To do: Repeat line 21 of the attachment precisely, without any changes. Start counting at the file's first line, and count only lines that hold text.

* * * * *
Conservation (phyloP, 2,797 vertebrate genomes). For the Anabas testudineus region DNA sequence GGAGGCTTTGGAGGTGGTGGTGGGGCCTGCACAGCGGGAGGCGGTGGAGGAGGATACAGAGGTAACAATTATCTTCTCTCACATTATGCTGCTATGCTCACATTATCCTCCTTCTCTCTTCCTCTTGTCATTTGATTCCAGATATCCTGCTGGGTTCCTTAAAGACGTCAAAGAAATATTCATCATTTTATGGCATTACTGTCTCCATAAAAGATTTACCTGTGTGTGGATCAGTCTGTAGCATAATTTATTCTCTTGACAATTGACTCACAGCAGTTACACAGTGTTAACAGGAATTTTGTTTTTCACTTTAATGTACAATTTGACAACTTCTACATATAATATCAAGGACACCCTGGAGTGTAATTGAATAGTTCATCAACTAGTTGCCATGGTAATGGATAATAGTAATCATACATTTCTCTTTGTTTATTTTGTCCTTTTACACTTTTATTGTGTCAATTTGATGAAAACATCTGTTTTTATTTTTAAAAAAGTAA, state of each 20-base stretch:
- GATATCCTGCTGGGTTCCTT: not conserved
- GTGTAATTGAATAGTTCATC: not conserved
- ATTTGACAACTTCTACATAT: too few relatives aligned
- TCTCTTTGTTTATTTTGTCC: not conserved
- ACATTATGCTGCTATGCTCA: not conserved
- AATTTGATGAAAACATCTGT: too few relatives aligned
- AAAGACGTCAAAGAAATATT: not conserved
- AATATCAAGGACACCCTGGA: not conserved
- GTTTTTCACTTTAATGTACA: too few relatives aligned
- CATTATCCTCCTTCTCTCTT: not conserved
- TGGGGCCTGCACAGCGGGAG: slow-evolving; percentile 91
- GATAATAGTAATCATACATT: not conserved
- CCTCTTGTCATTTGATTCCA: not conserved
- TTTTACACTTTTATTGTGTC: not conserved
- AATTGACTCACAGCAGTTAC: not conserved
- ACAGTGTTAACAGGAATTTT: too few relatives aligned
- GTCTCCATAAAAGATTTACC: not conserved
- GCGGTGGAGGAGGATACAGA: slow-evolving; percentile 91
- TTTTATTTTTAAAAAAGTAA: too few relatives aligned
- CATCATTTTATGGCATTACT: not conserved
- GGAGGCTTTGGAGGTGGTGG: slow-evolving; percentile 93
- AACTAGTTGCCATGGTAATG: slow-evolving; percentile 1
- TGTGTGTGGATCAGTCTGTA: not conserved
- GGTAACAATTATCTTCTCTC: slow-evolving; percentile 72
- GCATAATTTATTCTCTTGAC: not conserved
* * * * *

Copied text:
- CATCATTTTATGGCATTACT: not conserved